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Disclosure Requirements for Bloggers and Internet Advertisers: A lesson from Australia Post

In the lead up to the Christmas just passed, Australia Post boosted its advertising by paying popular local Instagram users to promote Australia Post products. Unfortunately for the postal service, the Instagram “Influencers” it engaged failed to disclose the fact they were receiving payment for their posts.

As a result, Australia Post now appears to be under fire for breaching the Australian Consumer Law (ACL) rules on online endorsements and reviews.

Under the ACL, failing to disclose paid endorsements is considered misleading and deceptive, and can attract serious penalties. This applies to any organisation that engages in trade and commerce.

The postal service, via its talent management agency, Moda Creative, paid “Influencers” to promote the Australia Post brand to their followers, some amounting to 400,000 followers. Australia Post initially responded to the allegation by stating that “Australia Post requires our suppliers to comply with Australian Competition and Consumer Commission (ACCC) guidelines for online reviews.” The organisation has since contacted Moda Creative to amend the situation.

When questioned, Moda responded that disclaimers were evident elsewhere on their website, and that it believed the Influencers were disclosing the commercial relationship. However, the provisions of the ACL do not require Australia Post to be aware of the illegal conduct in order to be liable. The law applies irrespective of intent or knowledge, imposing an obligation on companies to ensure that their agents conduct themselves within the bounds of the law.

Further, it became apparent that one of the Instagram Influencers was deleting posts that criticised the lack of disclosure. This removal of negative feedback is also a breach of the ACL, since it conveys a distorted and misleading image of the products.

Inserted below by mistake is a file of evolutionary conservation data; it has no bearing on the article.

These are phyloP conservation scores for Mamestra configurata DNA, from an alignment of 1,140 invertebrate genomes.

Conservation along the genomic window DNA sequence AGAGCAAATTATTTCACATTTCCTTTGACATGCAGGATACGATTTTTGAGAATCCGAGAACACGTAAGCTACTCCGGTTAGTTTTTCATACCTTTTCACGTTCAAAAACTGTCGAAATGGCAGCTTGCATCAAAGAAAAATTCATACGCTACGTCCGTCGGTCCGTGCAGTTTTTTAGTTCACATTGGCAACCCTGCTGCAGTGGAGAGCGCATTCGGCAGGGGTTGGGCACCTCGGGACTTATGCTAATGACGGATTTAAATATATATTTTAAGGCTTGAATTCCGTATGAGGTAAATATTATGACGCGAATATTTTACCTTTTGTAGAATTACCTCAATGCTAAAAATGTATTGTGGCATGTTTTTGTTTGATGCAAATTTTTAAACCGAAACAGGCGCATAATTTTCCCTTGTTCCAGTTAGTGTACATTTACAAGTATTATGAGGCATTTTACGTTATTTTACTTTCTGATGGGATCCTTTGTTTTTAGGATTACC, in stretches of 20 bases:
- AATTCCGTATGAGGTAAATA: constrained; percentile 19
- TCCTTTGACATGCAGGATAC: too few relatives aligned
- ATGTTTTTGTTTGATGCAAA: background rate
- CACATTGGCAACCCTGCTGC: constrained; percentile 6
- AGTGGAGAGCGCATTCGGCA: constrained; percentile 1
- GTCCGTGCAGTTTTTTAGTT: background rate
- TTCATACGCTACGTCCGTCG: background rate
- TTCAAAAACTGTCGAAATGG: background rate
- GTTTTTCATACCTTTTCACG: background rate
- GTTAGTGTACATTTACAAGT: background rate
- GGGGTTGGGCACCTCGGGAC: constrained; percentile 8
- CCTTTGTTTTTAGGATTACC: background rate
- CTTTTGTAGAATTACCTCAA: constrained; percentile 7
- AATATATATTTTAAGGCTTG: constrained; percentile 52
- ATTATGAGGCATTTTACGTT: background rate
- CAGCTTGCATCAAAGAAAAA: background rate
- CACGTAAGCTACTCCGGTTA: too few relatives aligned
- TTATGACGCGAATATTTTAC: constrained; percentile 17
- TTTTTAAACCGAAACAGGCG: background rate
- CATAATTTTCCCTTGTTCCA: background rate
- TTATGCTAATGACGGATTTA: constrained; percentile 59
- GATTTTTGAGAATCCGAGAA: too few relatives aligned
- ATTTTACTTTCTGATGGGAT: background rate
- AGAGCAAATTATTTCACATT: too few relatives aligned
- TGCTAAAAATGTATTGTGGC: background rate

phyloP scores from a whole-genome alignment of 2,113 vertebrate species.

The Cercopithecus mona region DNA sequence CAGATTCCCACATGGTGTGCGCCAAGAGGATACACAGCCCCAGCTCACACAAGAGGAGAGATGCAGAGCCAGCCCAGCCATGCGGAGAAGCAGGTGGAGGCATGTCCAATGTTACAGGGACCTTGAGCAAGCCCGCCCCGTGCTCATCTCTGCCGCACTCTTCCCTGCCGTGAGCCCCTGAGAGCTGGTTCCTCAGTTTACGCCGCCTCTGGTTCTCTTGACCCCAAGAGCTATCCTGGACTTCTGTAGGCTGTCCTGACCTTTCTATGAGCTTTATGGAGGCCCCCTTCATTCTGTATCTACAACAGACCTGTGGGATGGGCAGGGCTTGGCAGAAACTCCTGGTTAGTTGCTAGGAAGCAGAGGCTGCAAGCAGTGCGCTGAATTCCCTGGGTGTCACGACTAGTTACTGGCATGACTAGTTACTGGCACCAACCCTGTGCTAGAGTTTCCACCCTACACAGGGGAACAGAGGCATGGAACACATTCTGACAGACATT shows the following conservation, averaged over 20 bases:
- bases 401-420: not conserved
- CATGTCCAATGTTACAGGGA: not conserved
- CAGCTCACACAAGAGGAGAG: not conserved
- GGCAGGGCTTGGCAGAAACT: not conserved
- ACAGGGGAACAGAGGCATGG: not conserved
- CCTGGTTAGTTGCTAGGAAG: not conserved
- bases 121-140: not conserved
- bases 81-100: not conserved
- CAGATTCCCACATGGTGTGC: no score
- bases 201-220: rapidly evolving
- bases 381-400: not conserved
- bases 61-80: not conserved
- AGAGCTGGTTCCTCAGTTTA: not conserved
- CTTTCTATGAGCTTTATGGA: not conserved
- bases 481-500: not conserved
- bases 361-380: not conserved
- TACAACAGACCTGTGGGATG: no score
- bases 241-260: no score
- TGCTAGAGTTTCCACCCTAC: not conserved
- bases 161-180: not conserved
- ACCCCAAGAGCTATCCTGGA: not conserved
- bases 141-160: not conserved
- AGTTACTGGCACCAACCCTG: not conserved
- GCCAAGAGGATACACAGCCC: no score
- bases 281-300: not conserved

A similar case in which the ACCC took action was reported here previously. In that case, carpet cleaning giant Electrodry was discovered breaching the requirements on disclosing commercial arrangements when franchisees were given financial incentives to post false or misleading endorsements.
Given the increasing use and popularity of online endorsements as affordable and effective promotion, it is important for all online advertisers to recall the Australia Post and Electrodry experiences. The ACCC has produced the following set of guidelines to assist businesses in keeping within the law when advertising online.

Principle 1: Be transparent about commercial relationships
Using paid endorsements creates a competitive advantage over rival businesses, which may impact consumer perceptions of the competing products. Consumers must be made aware of the commercial arrangements that underlie product endorsements.

Principle 2: Do not publish misleading reviews
Reviews or endorsements may mislead consumers where they appear impartial, but are in fact created by:

  • The business providing the products;
  • A competitor;
  • A third party acting on behalf of one of the above;
  • Brand ambassadors paid to promote the products who are not ordinary consumers; or
  • A person who has been offered an incentive to inflate their experience with the product.

Principle 3: Removing or editing reviews may be misleading
Reviews and endorsements must not mislead the general impression created by overall feedback on the products. Conduct that breaches the ACL includes selectively removing or editing negative feedback.

Businesses that follow the above simple guidelines are likely to satisfy the ACL rules governing online endorsements. Of course, it is always a good idea to become better acquainted with the legislation before promoting products online.